Food in the News: When "Green" Is Gray, and Pork from Petri Dishes | Arts & Culture | Smithsonian

Food in the News: When "Green" Is Gray, and Pork from Petri Dishes

A sampling of interesting food stories in the headlines recently:1) In today's Washington Post, food writer Jane Black takes a hard look at what the restaurant buzzwords "sustainable," "local" and "family farm" really mean, using the new D.C. restaurant Founding Farmers as an example. Her analysis ...

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Pan-seared tuna, courtesy of Flickr user stevendepolo


A sampling of interesting food stories in the headlines recently:

1) In today's Washington Post, food writer Jane Black takes a hard look at what the restaurant buzzwords "sustainable," "local" and "family farm" really mean, using the new D.C. restaurant Founding Farmers as an example. Her analysis is surprising, and—judging from the comments so far—rather controversial.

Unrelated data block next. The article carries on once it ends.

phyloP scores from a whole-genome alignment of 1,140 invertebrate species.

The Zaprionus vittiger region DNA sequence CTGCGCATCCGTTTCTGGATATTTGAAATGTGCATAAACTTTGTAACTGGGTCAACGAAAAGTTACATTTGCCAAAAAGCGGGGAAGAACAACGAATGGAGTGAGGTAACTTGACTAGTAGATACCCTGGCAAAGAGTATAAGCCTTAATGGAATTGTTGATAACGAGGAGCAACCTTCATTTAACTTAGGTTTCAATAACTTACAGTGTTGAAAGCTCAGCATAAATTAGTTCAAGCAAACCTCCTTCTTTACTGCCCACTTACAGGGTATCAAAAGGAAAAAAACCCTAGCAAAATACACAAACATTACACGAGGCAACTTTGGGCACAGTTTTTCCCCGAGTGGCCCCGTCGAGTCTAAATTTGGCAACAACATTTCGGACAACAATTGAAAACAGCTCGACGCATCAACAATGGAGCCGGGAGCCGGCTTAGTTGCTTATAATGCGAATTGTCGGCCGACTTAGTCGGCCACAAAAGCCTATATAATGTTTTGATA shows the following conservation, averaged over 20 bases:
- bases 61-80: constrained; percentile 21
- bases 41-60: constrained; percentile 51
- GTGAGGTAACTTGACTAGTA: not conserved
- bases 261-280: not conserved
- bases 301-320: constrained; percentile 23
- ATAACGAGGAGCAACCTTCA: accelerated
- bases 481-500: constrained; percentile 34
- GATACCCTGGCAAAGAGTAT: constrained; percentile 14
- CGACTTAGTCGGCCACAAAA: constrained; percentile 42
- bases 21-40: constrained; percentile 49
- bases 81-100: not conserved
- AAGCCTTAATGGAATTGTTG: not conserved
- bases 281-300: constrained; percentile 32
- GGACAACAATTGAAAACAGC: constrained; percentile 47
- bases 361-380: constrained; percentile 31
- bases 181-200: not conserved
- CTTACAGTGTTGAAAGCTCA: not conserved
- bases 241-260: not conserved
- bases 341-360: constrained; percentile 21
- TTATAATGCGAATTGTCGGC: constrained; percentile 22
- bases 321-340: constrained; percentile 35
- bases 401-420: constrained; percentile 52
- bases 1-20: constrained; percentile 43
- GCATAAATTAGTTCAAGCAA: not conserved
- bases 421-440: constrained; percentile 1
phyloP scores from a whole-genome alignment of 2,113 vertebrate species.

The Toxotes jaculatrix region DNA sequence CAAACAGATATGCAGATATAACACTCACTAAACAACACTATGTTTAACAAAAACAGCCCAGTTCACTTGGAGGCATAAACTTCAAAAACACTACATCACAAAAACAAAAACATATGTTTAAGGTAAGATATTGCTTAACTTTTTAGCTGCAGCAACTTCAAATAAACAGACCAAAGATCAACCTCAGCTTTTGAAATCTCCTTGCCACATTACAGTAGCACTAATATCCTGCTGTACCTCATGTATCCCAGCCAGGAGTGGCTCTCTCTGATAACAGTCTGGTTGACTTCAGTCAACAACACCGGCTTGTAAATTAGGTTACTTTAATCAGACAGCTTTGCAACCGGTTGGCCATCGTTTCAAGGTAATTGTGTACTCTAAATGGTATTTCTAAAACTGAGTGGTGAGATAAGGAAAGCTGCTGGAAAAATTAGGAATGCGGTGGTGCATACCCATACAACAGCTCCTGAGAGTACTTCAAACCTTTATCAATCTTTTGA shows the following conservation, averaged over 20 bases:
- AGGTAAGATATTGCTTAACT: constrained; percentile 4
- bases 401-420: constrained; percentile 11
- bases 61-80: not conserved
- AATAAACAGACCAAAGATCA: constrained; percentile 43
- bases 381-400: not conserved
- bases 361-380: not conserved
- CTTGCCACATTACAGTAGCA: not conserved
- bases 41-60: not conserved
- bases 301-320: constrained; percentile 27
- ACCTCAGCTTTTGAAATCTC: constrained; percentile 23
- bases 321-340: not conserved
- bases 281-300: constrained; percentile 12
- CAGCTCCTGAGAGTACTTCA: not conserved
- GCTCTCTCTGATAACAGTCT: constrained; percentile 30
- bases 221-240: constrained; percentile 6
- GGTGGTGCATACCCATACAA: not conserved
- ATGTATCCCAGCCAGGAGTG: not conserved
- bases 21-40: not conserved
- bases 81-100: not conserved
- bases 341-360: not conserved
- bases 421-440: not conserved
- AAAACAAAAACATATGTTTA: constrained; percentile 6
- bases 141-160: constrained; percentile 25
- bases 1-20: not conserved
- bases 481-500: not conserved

2) In a similar vein, this story about unlabeled bluefin tuna illustrates how challenging it can be to choose truly "sustainable foods" when dining out. When researchers used DNA barcoding to identify the species labeled on some New York City and Denver restaurant menus simply as "tuna," they found that many of the samples were in fact bluefin tuna, a severely overfished species that scientists have warned is on the verge of extinction.

3) Is meat grown in a lab still meat? Dutch scientists announced that they have found a way to grow pork in a lab, using stem cells from the muscles of live pigs, a method that could become commercially viable within five years. ( More explanation here.) This could translate to a reduced environmental impact from pig farms and slaughterhouses—less carbon emissions, and less solid waste—and PETA might even approve (after all, they launched a contest last year offering $1 million for lab-grown chicken meat).

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About Amanda Bensen

Amanda Bensen is a former assistant editor at Smithsonian and is now a senior editor at the Nature Conservancy.

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